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September 2006

STRAIGHT TALK: Paul Shambroom

Although he has focused throughout his career on the political realities of life in America after the Cold War, Paul Shambroom’s work isn’t the sort of blunt, unambiguous photo-polemics that one traditionally expects from strictly documentary art. His images are open for interpretation, and more likely to raise questions than offer easy answers. The New Jersey native and Minneapolis College of Art and Design alum has had a rambling career to date; he’s photographed factories and corporate environments, spent ten years documenting the country’s nuclear facilities and stockpile of weapons, and traveled thousands of miles to take pictures of town council meetings. Here, he discusses works from his most recent project, Security.

Initially, at least, these new photographs look like a huge departure from the Meetings project. How do these things come together?
The Meetings photos came about after I had wrapped my nuclear weapons project, and as a result of that experience I had become fascinated and sort of obsessed with the whole command-and-control aspect of nuclear weapons—you know, the question of when and if these things are ever going to be used, who makes that decision and how is it arrived at. That led me to the question of citizen responsibility for the actions of our government, and the way many of the basic civic decisions at both the highest and lowest levels are made.
Was there a natural evolution from Meetings to Security?
I knew I wanted to do something in response to September 11th, but it took a couple years for the idea to percolate. It’s difficult to wrap your head around history or see it with any perspective when you’re in the middle of it. My process always works pretty much the same way; I’ll have a subject in my head that I’m interested in, and as I research and dig around, I’ll start trying to figure out a way to put a visual face on it. Not necessarily to provide answers, but to offer a visual form in which to raise questions and issues.
That visual form here isn’t the typical sort of thing we’re accustomed to seeing labeled as response to September 11th. There’s no flag-waving, for instance, and no real military presence.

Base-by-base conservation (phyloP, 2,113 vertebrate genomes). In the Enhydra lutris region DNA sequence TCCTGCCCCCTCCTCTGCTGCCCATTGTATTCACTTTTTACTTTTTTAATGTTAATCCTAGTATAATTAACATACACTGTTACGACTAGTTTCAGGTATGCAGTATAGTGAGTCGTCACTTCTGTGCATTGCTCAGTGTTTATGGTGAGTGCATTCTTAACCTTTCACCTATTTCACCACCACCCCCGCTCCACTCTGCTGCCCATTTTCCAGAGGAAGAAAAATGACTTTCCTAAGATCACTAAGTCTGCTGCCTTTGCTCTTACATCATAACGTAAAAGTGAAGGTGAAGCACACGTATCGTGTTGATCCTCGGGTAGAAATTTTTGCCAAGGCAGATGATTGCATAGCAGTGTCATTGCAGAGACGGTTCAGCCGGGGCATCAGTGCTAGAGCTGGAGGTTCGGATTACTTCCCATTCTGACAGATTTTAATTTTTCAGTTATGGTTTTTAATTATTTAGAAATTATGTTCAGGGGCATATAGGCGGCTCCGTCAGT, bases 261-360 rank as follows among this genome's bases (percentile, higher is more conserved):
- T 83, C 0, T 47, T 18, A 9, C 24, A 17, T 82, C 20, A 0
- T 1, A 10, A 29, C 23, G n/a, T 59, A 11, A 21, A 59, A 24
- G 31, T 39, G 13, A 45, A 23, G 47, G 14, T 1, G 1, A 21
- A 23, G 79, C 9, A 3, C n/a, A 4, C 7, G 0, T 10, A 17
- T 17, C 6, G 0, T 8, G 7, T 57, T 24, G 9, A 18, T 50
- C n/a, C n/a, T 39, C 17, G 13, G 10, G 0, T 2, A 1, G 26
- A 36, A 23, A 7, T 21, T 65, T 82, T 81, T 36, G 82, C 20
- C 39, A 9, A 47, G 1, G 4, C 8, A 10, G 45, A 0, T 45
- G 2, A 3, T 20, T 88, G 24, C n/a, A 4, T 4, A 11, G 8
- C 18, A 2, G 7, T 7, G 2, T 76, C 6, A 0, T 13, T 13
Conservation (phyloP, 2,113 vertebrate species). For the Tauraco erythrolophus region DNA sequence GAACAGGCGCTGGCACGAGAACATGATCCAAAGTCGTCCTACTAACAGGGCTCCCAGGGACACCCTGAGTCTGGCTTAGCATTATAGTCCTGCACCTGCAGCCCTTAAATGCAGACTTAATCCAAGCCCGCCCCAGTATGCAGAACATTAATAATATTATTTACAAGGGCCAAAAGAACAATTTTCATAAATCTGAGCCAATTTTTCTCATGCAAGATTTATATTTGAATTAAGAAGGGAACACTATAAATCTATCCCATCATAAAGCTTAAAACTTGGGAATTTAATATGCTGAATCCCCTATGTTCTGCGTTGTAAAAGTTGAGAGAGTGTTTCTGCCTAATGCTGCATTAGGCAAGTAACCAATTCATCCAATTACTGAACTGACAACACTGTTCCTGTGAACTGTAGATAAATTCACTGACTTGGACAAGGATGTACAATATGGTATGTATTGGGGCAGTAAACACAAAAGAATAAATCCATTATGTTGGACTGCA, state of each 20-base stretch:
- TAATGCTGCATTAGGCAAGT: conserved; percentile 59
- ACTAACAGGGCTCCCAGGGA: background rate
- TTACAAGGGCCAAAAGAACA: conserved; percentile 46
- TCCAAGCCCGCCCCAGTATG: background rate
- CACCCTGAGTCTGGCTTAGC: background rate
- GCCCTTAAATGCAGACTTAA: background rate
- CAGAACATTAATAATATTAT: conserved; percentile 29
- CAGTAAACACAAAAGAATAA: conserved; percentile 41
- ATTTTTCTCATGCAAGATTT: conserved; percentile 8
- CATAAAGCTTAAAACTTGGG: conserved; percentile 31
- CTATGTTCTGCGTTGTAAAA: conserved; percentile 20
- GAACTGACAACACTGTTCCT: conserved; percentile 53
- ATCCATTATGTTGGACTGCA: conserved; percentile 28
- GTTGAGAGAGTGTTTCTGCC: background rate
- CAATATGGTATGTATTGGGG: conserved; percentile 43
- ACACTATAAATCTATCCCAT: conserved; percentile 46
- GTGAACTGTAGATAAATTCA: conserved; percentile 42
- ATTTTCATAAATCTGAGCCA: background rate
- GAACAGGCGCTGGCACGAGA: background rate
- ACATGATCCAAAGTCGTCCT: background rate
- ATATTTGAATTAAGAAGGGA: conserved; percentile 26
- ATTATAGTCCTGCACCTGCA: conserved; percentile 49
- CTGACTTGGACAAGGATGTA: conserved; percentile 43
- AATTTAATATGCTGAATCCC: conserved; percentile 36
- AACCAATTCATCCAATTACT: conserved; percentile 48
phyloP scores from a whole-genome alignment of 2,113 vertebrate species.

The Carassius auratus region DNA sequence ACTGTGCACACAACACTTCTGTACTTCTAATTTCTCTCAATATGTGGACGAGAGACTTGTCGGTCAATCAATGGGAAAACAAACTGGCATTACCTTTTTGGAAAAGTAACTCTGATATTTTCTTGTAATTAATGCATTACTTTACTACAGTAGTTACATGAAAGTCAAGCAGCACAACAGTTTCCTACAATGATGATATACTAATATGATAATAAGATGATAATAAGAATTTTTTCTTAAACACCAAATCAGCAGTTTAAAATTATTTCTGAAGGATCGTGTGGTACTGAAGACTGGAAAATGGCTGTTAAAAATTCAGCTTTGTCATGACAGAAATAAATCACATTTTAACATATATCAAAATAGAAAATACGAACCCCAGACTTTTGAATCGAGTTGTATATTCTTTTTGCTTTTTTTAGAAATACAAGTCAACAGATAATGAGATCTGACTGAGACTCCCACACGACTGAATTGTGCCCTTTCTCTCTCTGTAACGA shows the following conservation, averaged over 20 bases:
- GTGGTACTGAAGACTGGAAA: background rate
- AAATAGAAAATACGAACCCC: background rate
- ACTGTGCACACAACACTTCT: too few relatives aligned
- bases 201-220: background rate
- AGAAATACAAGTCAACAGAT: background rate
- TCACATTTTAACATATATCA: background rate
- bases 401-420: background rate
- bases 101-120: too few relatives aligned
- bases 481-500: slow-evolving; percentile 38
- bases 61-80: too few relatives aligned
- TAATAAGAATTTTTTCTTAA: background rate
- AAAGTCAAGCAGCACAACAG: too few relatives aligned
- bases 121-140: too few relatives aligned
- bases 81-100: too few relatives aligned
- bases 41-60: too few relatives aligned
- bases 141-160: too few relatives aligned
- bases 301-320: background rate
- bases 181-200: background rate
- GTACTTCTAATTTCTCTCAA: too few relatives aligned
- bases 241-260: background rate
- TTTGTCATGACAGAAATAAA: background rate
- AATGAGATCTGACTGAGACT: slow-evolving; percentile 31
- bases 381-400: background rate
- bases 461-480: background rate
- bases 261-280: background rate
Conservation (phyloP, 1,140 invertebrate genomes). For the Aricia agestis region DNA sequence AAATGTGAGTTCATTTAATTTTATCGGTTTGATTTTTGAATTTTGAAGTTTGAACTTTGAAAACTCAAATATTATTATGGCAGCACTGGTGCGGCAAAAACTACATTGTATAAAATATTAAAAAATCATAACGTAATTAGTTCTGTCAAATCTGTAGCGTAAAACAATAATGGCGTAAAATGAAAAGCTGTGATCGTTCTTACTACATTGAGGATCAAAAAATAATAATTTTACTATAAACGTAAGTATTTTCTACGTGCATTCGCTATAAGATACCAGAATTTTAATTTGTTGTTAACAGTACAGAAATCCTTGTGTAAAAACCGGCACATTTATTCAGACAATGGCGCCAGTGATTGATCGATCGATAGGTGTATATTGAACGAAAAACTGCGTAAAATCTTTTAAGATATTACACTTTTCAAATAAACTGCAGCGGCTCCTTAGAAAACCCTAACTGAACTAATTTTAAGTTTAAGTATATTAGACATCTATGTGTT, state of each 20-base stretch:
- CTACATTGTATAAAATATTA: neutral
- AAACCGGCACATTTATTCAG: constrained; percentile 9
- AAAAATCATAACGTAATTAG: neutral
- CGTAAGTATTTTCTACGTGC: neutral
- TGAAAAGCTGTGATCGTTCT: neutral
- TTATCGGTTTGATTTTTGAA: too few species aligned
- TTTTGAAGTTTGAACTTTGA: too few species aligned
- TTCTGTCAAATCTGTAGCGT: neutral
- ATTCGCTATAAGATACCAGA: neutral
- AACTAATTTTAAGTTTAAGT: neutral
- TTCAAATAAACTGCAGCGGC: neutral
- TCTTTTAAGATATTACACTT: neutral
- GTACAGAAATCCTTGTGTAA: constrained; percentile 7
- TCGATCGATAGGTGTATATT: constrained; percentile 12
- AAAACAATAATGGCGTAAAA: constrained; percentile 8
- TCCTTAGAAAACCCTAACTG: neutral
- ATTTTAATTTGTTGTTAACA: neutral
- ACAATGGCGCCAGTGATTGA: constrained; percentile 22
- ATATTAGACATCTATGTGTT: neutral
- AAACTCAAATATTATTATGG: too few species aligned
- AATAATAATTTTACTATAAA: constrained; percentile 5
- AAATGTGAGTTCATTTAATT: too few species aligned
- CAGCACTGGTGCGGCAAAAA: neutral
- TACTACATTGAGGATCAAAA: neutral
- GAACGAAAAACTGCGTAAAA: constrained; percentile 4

Well, with all the Homeland Security issues, I wanted to do something about what was going on here in the U.S. There are all these political issues with the money and how it’s being spent, and the role fear plays in public policy. You realize that fear is both a natural human response and also a valuable political currency. This was a really difficult project in that previously there wasn’t much question about how I felt about the subjects I was working on. After September 11th, though, there are no easy answers. I don’t have a clear stance, which makes it very complicated.
You made most of these photographs at training facilities around the country. How did you get into these places, and what was going on there?
Visits had to be arranged well in advance, and access can be very difficult. I did a lot of research into the places I wanted to go, and then it was just a matter of figuring out who controlled access and how to work with them. Most of the sites are funded by Homeland Security. There are five of these institutions around the country, and most of the people who go to them are law-enforcement people, firefighters, first responders. I have one photo taken at a place in New Mexico—Playas—which is this old mining town that Homeland Security uses for really large-scale exercises. Everybody calls it Terror Town.
The portraits are particularly interesting. You have these guys wearing bomb-squad outfits or biohazard suits, covered from head to toe.
The portraits were sort of a departure. They’re very mannered and posed. I was looking for these iconic subjects, and I thought it was interesting that you couldn’t see their faces. They became almost superhero-like. Some of them had a science-fiction quality to them, and in some of the others I guess I was looking even further back for inspiration, to the grand-portrait tradition in Europe in the seventeenth and eighteenth centuries, painters like Gainsborough and Joshua Reynolds.
How long have you been working on Security?
I made the first photograph in November 2004, so it’s been two years of traveling and photography, preceded by three years of scratching my head and research. And the project is still very much in progress. There are other things I’d like to do with it, and I think we’re probably going to be living with this reality as a major part of our consciousness for the rest of my lifetime.

The Weinstein Gallery will exhibit photographs from the Security series September 15–October 28

(908 46th St. W., Minneapolis; 612-822-1722; www.weinstein-gallery.com).